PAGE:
Gottlieb Daimler graced the world with his presence in 1834 in the town of Schorndorf Wartenburg, Germany. Growing up he studied at Polytechnic in Stuttgart and apprenticed as a gunsmith. Luckily for the modern day biker, he was a curious man and wanted to increase his understanding of engineering, he set out on a journey to France that would eventually lead him to create the first gas powered motorcycle. The predecessor to the dreams of many and to the lifestyle enjoyed by those of us fortunate enough to have found love on two wheels.
two were so guarded in their development that even their families were unaware of what the two were up to in the greenhouse. Then something that any of us living in a small town can relate to happened… when you don’t have the inside scoop on what’s going down…you create your own reality, and of course spread it far and wide. Eventually a suspicious gardener, unable to convince the two men to divulge their secret, called in local law enforcement on suspicion of a money counterfeiting operation inside
Daimler’s work on the first gas powered engine began on the engine of JJ Lenoir in Paris and continued to the factory of Joseph Whitmore in Manchester. In 1872 Daimler settled into a position working for Nikolaus Otto at the Deutz-AG-Gasmotorenfabrik in Cologne, which at the time was the world’s largest manufacturer of stationary engines. It was here that Daimler met Wilhelm Maybach. Maybach was a designer, and would quickly become Daimler’s closest friend and co-conspirator. Daimler and Maybach spent their time focusing on gas engine development and partnered up in the business in 1882.
the converted greenhouse. Once the police were able to conduct their search, which turned up only tools and some drawings, the partners were allowed to continue their work uninterrupted.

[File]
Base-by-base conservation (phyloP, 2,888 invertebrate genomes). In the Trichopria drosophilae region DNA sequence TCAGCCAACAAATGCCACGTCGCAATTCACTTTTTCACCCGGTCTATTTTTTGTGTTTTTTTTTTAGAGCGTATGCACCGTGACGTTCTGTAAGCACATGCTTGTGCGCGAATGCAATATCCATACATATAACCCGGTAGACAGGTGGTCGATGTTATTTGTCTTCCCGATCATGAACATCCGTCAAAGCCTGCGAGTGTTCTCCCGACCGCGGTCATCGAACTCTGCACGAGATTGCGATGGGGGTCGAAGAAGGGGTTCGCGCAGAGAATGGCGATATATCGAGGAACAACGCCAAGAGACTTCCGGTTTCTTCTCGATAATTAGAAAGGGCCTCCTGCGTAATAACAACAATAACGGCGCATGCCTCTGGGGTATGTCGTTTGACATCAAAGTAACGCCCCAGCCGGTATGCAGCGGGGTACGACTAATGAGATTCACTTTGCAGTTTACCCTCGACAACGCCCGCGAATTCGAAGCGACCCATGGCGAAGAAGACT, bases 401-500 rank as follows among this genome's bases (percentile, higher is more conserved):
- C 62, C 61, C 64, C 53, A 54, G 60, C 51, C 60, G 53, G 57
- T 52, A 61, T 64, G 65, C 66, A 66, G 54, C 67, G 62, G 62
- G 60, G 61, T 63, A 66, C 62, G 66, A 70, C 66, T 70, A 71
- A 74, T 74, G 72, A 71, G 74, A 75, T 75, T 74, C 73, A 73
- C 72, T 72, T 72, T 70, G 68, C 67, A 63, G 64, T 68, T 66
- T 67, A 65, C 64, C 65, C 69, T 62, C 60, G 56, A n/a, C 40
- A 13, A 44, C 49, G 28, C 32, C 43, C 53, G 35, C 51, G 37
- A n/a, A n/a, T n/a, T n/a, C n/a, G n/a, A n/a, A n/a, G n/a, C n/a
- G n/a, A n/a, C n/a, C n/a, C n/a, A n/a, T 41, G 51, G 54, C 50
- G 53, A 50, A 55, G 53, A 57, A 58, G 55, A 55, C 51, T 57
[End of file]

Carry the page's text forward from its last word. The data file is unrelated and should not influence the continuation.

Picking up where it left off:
In 1885 Daimler patented what is generally recognized as the prototype of the modern day gas engine. The so called “grandfather clock” set up had an enclosed crank case on which the air-cooled cylinder was mounted in an upright position. The single cylinder engine weighed in at a mere 132 pounds with a displacement of 264 cubic centimeters and developed an output of 0.5 horsepower at 650 rpm. This model’s intake valve Daimler and operated Maybach set automatically, up shop in a and the greenhouse exhaust valve that they was actuated converted by curved into a fully groove functioning control in workshop the flywheel. in Stuttgart. Daimler was The confident greenhouse that this became prototype’s the refuge low weight of the two and compact engineers. size ensured They worked its suitability day and for installing night in in vehicles. complete secrecy. The The next
20 - TRMI MARCH 2015
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Published on Feb 20, 2015